Many Microsoft Windows home based users do not even know there are free software alternatives for 99.9% of the programs they use. I mean freely available alternatives on their current Microsoft based platform not an alternative operating system though alternative operating systems do exist and do have software within them to match the proprietary ones they currently use. Just like the home market do not know likewise it is for businesses. Many home based computer users and businesses know they exist but are tied into expensive contractual agreements forbidding them to seek out and implement alternative solutions and many simply use the operating system that comes pre-bundled with the machine for no other reason than it gets the job done. There is nothing wrong with that. Many of the pre-built computers bought in to the home come pre-installed with a none free operating system and often come with many none free software choices. The none technical home user is none the wiser about free software alternatives being available such as those collections from theOpenDisc and others.
And so it goes. Upon this bundling of software on pre-built machines a foundation was built around vendor lock-in.
Then there those, like me, who with 30+ years in the computer industry under his belt has only ever paid and used on a personal level only 2 propriety operating systems in that time and has, and still does, pay for a GNU/Linux operating system that is otherwise freely available. Why do I pay for something I can get for free? Well, it comes down to ethics and my ethics dictate that as someone created the operating system I use he/she deserves some recompense for his time and expertise. Of those 2 proprietery ones, 1 was a UNIX operating system bought in the days before freely available clones came to market and the other was AmigaOS that came bundled with the Amiga range of computers.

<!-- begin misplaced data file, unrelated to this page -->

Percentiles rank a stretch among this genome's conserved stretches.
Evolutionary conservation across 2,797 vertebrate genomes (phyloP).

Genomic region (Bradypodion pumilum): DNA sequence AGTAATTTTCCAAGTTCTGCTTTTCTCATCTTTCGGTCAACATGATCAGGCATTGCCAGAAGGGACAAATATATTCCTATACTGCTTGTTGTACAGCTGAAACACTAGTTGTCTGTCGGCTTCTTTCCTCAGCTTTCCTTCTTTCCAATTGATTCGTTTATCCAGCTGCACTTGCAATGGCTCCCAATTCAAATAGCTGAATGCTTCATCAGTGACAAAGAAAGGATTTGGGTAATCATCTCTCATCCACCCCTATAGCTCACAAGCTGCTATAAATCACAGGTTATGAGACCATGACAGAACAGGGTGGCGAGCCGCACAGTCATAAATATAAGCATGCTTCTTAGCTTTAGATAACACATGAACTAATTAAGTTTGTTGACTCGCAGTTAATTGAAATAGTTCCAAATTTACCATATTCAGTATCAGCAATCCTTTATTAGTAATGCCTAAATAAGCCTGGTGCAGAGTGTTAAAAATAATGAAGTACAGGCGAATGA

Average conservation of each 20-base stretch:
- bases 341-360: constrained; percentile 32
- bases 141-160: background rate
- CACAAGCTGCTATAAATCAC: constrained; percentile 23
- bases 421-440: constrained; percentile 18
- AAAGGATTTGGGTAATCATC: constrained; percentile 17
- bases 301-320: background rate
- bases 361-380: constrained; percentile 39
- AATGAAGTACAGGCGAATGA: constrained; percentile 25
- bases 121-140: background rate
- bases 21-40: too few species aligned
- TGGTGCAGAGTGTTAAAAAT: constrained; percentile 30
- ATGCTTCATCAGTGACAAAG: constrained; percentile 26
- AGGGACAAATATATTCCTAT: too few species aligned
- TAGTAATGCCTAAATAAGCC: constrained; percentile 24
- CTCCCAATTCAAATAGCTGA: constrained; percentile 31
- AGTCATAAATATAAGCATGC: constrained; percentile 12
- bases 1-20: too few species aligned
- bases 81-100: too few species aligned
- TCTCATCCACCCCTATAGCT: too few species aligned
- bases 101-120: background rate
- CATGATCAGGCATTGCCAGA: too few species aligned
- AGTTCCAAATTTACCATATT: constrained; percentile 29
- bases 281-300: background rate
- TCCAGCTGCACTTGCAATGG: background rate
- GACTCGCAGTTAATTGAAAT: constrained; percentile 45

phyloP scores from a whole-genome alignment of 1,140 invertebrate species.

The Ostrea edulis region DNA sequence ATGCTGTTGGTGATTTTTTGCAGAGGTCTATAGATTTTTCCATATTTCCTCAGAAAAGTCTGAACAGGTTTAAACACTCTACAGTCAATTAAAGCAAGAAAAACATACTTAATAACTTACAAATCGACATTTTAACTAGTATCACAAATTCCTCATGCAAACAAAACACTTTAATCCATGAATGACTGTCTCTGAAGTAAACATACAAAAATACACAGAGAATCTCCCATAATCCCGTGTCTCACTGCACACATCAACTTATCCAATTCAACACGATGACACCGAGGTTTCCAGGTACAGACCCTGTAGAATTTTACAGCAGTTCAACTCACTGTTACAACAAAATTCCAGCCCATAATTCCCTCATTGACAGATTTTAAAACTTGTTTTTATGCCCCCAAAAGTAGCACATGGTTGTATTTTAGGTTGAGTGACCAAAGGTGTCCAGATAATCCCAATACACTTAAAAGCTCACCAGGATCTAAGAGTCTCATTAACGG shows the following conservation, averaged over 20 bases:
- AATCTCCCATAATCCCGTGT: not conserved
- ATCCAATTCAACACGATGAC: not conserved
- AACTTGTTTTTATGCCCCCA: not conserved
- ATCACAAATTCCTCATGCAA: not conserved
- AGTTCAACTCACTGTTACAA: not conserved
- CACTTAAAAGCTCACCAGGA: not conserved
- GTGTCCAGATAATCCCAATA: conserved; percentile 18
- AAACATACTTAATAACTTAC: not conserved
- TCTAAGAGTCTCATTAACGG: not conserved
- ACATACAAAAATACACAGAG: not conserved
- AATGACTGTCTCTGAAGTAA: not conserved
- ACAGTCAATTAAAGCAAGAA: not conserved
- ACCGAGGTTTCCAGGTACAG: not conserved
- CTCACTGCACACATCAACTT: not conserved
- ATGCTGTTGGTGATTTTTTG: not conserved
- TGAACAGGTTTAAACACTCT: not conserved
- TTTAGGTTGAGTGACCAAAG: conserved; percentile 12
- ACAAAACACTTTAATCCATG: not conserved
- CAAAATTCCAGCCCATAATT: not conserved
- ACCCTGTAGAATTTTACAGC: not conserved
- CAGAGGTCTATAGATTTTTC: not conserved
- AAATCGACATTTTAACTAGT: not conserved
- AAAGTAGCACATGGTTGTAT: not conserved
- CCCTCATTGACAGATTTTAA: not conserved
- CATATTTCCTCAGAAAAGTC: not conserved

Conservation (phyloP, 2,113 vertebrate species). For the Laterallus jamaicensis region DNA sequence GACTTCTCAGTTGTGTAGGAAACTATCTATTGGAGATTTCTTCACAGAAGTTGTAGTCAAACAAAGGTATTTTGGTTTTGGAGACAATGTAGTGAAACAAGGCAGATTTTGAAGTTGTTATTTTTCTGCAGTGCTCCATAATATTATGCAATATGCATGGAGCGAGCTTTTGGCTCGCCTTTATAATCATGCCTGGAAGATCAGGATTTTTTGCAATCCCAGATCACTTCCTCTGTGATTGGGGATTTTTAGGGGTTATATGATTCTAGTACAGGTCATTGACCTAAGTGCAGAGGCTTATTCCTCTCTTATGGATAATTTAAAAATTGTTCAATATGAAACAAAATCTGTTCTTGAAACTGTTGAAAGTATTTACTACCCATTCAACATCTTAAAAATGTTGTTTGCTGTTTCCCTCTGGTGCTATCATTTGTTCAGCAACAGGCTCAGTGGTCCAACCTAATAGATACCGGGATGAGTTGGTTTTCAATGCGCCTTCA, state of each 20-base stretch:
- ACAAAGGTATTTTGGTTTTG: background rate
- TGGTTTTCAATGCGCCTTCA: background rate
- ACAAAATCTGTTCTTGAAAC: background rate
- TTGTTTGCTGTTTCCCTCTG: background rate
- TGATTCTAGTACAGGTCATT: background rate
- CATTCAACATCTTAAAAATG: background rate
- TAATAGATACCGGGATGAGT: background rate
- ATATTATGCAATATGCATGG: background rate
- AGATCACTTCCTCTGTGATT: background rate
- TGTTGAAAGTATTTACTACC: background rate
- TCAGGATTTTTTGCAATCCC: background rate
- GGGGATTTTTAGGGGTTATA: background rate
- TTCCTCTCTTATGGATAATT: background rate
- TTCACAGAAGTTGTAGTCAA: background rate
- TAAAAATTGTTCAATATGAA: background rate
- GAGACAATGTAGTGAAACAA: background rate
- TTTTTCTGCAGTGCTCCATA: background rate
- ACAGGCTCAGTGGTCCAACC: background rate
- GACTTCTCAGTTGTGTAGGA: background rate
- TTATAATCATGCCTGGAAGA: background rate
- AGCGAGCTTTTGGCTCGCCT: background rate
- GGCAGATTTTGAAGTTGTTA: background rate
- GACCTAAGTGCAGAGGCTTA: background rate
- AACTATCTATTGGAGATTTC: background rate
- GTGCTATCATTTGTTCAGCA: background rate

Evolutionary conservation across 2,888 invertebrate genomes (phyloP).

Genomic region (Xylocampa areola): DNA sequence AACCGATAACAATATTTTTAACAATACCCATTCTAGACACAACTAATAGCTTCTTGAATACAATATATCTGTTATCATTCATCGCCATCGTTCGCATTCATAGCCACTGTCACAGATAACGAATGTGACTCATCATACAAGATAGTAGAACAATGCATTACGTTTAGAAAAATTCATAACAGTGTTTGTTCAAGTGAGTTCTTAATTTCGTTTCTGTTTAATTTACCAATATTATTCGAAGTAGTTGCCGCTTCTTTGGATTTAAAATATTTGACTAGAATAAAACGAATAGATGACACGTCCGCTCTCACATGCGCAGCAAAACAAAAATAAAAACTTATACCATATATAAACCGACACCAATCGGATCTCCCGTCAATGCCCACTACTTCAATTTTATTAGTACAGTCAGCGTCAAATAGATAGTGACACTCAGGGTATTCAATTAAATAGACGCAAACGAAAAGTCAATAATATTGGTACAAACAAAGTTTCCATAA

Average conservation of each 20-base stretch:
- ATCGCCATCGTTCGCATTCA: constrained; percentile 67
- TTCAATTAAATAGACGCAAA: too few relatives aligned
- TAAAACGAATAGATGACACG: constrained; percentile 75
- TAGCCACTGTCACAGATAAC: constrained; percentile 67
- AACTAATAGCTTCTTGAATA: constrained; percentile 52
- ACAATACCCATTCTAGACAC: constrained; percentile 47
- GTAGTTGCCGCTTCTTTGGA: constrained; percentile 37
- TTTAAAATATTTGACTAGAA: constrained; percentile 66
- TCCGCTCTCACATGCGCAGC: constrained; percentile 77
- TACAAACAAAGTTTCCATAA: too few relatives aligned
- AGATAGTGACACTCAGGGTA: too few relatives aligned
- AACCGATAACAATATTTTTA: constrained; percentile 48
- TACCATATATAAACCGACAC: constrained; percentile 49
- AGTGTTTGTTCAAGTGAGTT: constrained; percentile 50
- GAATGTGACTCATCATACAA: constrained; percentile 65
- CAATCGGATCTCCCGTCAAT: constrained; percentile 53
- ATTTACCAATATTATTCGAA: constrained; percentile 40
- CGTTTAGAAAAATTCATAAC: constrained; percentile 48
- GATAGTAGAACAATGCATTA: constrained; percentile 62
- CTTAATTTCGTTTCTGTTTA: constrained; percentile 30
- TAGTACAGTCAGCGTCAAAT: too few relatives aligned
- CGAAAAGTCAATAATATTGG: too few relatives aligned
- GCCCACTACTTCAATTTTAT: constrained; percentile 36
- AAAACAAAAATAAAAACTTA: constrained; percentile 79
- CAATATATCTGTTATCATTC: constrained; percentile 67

Nowadays I use a Linux based distribution and many freely available open source softwares, some of which accept donations which if they do and the program is used often enough, I duly pay into.
So, what is the difference between freely available software an open source software and why is it so important that the distinction is made and kept alive?
A guy called Richard Stallman, he of GNU software fame, says it better than I can here. Even though I advise you to read it all the first paragraph says it all. He says "When we call software “free,” we mean that it respects
the users' essential freedoms: the freedom to run it, to study and change it, and to redistribute copies with or without changes. This is a matter of freedom, not price, so think of “free speech,” not “free beer.”
For me, the GNU term is the correct ethically pleasing term. How you view open source software versus free software could be important to the future definition and acceptance of the term so it is vitally important to GNU softwares authors that you understand the differences being banded about by marketting teams. I hope in this short piece to have helped you in that goal.